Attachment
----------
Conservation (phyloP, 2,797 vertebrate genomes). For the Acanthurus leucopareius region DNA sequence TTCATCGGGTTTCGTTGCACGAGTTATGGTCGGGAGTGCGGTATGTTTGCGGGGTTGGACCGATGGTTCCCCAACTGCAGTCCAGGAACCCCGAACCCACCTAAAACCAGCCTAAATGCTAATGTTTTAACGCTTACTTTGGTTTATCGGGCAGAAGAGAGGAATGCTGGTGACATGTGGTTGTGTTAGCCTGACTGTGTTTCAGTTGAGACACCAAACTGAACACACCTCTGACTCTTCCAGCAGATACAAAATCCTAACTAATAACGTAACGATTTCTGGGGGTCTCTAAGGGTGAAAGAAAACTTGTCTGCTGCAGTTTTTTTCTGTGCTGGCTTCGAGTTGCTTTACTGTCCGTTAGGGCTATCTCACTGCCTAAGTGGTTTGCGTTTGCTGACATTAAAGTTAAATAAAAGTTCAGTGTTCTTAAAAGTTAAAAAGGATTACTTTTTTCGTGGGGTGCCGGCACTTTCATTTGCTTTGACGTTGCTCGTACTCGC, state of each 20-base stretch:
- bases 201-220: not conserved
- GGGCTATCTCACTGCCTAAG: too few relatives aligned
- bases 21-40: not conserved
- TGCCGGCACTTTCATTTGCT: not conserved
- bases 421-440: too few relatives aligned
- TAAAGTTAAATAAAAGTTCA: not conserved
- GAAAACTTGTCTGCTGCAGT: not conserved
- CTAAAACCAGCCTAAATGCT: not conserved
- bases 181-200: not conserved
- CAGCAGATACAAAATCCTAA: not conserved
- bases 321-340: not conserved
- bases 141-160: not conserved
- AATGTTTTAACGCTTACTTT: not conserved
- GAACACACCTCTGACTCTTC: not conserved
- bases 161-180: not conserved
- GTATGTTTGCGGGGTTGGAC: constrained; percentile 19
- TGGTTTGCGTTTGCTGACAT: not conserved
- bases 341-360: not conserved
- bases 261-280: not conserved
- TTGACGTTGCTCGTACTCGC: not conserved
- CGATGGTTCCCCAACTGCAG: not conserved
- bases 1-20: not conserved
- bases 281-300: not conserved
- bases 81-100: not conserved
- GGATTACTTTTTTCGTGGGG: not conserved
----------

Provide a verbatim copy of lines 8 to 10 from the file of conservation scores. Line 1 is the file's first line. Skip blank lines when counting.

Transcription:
- GAAAACTTGTCTGCTGCAGT: not conserved
- CTAAAACCAGCCTAAATGCT: not conserved
- bases 181-200: not conserved